It is a further object of this invention to provide such a system which can manipulate small portions of a reference data base outside its memory rather than manipulate the entire data base within memory.
This invention results from the realization that a truly effective system for inspecting printed wire boards can be achieved by defining a number of local regions within the printed wire board, generating a reference image for each region, and viewing each region with a camera to provide an image for that region. These images are compared to determine misalignment between each local region and its corresponding reference image, to align each local region with its corresponding reference image, and to detect actual pattern errors within each aligned local region.
This invention features a system which inspects a pattern-bearing material that is subject to topical distortions. There are means for scanning in a first direction a plurality of predefined local regions of a pattern to be inspected to provide an image of each local region. There are also means for generating a reference image for each of the local regions, means for shifting the position of the image of each local region and the position of its corresponding reference image relative to each other to align the images as a pair in the second direction, and means for modifying in the first direction the dimension of the image of each local region and the dimension of its corresponding reference image relative to each other to align the images as a pair in the first direction. There are means for comparing each pair of aligned images to detect errors in the pattern independent of misalignment of and topical distortions of each local region.
In one embodiment, the means for scanning includes camera means for producing the image of each local region. The means for shifting may include means for selecting within the scan width the field of view of the camera means utilized to produce the image and means for determining for each local region and its corresponding reference image the difference in position of the local region and the position of the reference image relative to each other in the second direction. The camera means may include a plurality of photosensitive elements such as a charge-coupled device.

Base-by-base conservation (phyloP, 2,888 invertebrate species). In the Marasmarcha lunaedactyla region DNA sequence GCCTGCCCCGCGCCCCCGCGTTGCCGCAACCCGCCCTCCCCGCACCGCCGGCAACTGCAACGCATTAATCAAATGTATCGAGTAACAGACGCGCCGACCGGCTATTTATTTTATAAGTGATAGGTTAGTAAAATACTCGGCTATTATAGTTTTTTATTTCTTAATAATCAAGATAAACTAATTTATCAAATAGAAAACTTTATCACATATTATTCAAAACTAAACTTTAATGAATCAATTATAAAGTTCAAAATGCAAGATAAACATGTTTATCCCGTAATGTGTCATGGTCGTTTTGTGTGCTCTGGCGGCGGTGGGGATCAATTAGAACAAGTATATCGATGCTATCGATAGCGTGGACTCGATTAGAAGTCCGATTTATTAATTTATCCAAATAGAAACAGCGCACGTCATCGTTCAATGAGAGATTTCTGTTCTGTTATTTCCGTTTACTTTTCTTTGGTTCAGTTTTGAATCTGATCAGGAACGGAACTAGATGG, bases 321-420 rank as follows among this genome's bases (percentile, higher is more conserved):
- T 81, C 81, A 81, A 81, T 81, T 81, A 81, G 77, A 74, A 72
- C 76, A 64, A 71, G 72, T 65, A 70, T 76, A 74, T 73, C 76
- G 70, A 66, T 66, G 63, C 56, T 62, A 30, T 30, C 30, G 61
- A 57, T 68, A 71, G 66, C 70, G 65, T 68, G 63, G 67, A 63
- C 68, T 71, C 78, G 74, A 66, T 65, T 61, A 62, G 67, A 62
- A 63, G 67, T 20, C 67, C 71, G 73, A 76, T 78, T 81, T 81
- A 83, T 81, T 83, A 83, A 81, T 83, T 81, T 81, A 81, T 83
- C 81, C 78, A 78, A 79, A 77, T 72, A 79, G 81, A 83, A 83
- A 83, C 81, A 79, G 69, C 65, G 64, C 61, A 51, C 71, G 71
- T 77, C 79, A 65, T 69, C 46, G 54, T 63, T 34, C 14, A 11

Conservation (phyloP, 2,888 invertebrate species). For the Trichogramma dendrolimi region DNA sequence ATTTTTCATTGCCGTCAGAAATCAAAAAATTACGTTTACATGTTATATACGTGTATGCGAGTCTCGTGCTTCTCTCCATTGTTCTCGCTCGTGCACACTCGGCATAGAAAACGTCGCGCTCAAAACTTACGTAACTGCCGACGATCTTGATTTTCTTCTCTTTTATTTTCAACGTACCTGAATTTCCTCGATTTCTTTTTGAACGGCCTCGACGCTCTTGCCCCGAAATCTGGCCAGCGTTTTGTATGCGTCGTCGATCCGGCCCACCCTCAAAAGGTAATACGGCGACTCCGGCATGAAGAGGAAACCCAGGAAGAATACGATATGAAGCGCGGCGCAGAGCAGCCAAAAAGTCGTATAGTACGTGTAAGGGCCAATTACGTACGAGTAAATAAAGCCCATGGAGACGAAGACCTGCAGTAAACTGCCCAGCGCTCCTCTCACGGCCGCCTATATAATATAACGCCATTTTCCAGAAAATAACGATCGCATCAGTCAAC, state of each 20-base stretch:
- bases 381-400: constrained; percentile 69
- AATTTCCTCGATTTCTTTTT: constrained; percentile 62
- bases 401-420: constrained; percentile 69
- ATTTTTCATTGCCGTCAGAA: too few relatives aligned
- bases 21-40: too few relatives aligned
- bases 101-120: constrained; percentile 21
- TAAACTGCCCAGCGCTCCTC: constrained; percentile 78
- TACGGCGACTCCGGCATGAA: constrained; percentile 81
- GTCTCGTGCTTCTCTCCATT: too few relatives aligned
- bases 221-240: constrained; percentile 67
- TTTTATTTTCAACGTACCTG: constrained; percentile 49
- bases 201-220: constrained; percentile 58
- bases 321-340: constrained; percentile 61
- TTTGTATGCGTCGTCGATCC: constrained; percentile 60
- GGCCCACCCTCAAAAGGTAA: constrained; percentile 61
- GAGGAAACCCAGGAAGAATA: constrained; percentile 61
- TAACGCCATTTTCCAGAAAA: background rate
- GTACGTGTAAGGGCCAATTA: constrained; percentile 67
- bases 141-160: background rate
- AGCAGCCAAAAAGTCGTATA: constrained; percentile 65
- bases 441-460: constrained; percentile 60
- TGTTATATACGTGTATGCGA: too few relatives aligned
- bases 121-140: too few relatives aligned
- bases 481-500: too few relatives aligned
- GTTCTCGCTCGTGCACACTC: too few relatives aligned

The means for modifying may include means for representing for each local region and its corresponding reference image the difference in dimension of the local region relative to the dimension of the reference image in the first direction. The means for modifying may further include means for adjusting the dimension of the reference image in the first direction: the means for scanning provides the image of each local region as a first set of successive portions and the means for generating generates its corresponding reference image as a second set of successive portions and the means for adjusting repeats a portion of the reference image when the local region is shorter in the first direction than the reference image and deletes a portion of the reference image when the local region is longer in the first direction. Each portion can be a plurality of units and the means for comparing compares each local region unit to its corresponding reference image unit; each unit is at least as large in dimension as the maximum expected topical distortion in the pattern of each local region. The means for generating may generate the reference image for each local region as a set of successive lines and the means for adjusting, for a reference image having N lines, repeats line N-1 of the reference image when the local region is shorter in the first direction than the reference image and jumps from line N-1 to the first line of the next reference image when the local region is longer in the first direction. The reference images can be arranged sequentially in the first direction.
In a preferred embodiment, the means for generating generates digital reference images and includes memory means for storing the reference images in digital form; the means for scanning provides digital images of the local areas and the means for comparing includes digital comparison means. The pattern is disposed on a printed wire board and the second direction is transverse to the first direction along the plane of the pattern. The means for shifting and the means for modifying completely align each local region with its corresponding reference image in the first and second directions. The means for scanning further includes movable platform means and means for securing the pattern to the platform means. There is also means for coarsely aligning in the first direction the platform means and the camera means.